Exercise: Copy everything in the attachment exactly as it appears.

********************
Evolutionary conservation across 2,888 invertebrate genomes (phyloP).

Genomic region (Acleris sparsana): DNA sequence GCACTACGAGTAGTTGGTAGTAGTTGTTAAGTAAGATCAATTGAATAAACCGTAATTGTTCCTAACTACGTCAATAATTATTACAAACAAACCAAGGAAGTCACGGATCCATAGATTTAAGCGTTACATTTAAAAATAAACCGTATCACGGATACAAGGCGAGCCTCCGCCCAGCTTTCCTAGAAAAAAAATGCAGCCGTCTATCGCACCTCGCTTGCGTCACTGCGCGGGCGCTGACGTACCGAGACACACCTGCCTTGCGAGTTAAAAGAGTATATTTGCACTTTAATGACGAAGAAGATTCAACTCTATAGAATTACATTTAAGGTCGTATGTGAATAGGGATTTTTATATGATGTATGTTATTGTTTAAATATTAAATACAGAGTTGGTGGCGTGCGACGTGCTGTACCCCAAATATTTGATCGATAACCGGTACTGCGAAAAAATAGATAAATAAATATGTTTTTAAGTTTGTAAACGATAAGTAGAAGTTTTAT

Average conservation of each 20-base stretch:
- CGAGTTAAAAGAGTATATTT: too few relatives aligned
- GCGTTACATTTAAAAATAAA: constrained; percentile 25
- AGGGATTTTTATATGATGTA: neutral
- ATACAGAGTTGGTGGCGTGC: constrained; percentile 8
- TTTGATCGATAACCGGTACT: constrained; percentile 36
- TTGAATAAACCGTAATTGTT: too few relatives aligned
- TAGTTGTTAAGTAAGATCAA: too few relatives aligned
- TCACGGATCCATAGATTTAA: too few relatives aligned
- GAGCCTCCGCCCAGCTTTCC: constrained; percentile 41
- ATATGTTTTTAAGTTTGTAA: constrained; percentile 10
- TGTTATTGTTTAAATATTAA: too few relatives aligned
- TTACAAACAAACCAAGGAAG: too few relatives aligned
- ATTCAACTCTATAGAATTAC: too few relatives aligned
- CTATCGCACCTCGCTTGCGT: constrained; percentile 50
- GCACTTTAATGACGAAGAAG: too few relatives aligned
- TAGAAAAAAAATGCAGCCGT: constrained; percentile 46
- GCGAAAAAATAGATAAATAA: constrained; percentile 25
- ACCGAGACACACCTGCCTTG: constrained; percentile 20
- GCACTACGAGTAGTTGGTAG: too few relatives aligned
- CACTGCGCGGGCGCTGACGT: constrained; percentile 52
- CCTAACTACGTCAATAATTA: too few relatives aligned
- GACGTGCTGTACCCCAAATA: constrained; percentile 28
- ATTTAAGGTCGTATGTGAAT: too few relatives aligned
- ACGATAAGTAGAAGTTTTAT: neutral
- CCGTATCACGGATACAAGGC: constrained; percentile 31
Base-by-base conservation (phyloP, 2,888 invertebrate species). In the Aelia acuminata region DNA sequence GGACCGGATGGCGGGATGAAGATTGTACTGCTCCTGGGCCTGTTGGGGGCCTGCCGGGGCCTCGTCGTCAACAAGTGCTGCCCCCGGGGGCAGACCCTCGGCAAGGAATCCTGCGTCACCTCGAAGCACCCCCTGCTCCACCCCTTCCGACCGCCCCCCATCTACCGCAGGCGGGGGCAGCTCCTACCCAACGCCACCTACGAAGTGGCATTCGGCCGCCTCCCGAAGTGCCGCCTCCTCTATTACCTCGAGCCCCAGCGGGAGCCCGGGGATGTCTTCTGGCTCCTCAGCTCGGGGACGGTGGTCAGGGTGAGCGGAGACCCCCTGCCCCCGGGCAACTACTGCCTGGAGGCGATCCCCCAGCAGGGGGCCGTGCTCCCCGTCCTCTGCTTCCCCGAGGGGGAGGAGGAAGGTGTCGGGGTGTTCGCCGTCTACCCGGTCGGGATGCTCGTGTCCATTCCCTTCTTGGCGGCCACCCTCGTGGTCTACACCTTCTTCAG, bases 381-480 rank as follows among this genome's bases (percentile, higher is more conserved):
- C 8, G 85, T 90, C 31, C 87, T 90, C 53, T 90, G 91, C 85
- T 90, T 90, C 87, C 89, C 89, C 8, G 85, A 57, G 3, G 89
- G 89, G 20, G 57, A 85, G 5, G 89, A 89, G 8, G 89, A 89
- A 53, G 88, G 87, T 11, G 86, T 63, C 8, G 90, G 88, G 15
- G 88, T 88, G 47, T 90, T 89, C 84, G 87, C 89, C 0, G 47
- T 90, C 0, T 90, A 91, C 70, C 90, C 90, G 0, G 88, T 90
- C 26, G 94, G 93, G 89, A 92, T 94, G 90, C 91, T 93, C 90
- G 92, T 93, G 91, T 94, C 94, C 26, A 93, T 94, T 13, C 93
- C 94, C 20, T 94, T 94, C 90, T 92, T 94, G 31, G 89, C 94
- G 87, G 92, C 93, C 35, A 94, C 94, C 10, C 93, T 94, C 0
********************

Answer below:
Evolutionary conservation across 2,888 invertebrate genomes (phyloP).

Genomic region (Acleris sparsana): DNA sequence GCACTACGAGTAGTTGGTAGTAGTTGTTAAGTAAGATCAATTGAATAAACCGTAATTGTTCCTAACTACGTCAATAATTATTACAAACAAACCAAGGAAGTCACGGATCCATAGATTTAAGCGTTACATTTAAAAATAAACCGTATCACGGATACAAGGCGAGCCTCCGCCCAGCTTTCCTAGAAAAAAAATGCAGCCGTCTATCGCACCTCGCTTGCGTCACTGCGCGGGCGCTGACGTACCGAGACACACCTGCCTTGCGAGTTAAAAGAGTATATTTGCACTTTAATGACGAAGAAGATTCAACTCTATAGAATTACATTTAAGGTCGTATGTGAATAGGGATTTTTATATGATGTATGTTATTGTTTAAATATTAAATACAGAGTTGGTGGCGTGCGACGTGCTGTACCCCAAATATTTGATCGATAACCGGTACTGCGAAAAAATAGATAAATAAATATGTTTTTAAGTTTGTAAACGATAAGTAGAAGTTTTAT

Average conservation of each 20-base stretch:
- CGAGTTAAAAGAGTATATTT: too few relatives aligned
- GCGTTACATTTAAAAATAAA: constrained; percentile 25
- AGGGATTTTTATATGATGTA: neutral
- ATACAGAGTTGGTGGCGTGC: constrained; percentile 8
- TTTGATCGATAACCGGTACT: constrained; percentile 36
- TTGAATAAACCGTAATTGTT: too few relatives aligned
- TAGTTGTTAAGTAAGATCAA: too few relatives aligned
- TCACGGATCCATAGATTTAA: too few relatives aligned
- GAGCCTCCGCCCAGCTTTCC: constrained; percentile 41
- ATATGTTTTTAAGTTTGTAA: constrained; percentile 10
- TGTTATTGTTTAAATATTAA: too few relatives aligned
- TTACAAACAAACCAAGGAAG: too few relatives aligned
- ATTCAACTCTATAGAATTAC: too few relatives aligned
- CTATCGCACCTCGCTTGCGT: constrained; percentile 50
- GCACTTTAATGACGAAGAAG: too few relatives aligned
- TAGAAAAAAAATGCAGCCGT: constrained; percentile 46
- GCGAAAAAATAGATAAATAA: constrained; percentile 25
- ACCGAGACACACCTGCCTTG: constrained; percentile 20
- GCACTACGAGTAGTTGGTAG: too few relatives aligned
- CACTGCGCGGGCGCTGACGT: constrained; percentile 52
- CCTAACTACGTCAATAATTA: too few relatives aligned
- GACGTGCTGTACCCCAAATA: constrained; percentile 28
- ATTTAAGGTCGTATGTGAAT: too few relatives aligned
- ACGATAAGTAGAAGTTTTAT: neutral
- CCGTATCACGGATACAAGGC: constrained; percentile 31
Base-by-base conservation (phyloP, 2,888 invertebrate species). In the Aelia acuminata region DNA sequence GGACCGGATGGCGGGATGAAGATTGTACTGCTCCTGGGCCTGTTGGGGGCCTGCCGGGGCCTCGTCGTCAACAAGTGCTGCCCCCGGGGGCAGACCCTCGGCAAGGAATCCTGCGTCACCTCGAAGCACCCCCTGCTCCACCCCTTCCGACCGCCCCCCATCTACCGCAGGCGGGGGCAGCTCCTACCCAACGCCACCTACGAAGTGGCATTCGGCCGCCTCCCGAAGTGCCGCCTCCTCTATTACCTCGAGCCCCAGCGGGAGCCCGGGGATGTCTTCTGGCTCCTCAGCTCGGGGACGGTGGTCAGGGTGAGCGGAGACCCCCTGCCCCCGGGCAACTACTGCCTGGAGGCGATCCCCCAGCAGGGGGCCGTGCTCCCCGTCCTCTGCTTCCCCGAGGGGGAGGAGGAAGGTGTCGGGGTGTTCGCCGTCTACCCGGTCGGGATGCTCGTGTCCATTCCCTTCTTGGCGGCCACCCTCGTGGTCTACACCTTCTTCAG, bases 381-480 rank as follows among this genome's bases (percentile, higher is more conserved):
- C 8, G 85, T 90, C 31, C 87, T 90, C 53, T 90, G 91, C 85
- T 90, T 90, C 87, C 89, C 89, C 8, G 85, A 57, G 3, G 89
- G 89, G 20, G 57, A 85, G 5, G 89, A 89, G 8, G 89, A 89
- A 53, G 88, G 87, T 11, G 86, T 63, C 8, G 90, G 88, G 15
- G 88, T 88, G 47, T 90, T 89, C 84, G 87, C 89, C 0, G 47
- T 90, C 0, T 90, A 91, C 70, C 90, C 90, G 0, G 88, T 90
- C 26, G 94, G 93, G 89, A 92, T 94, G 90, C 91, T 93, C 90
- G 92, T 93, G 91, T 94, C 94, C 26, A 93, T 94, T 13, C 93
- C 94, C 20, T 94, T 94, C 90, T 92, T 94, G 31, G 89, C 94
- G 87, G 92, C 93, C 35, A 94, C 94, C 10, C 93, T 94, C 0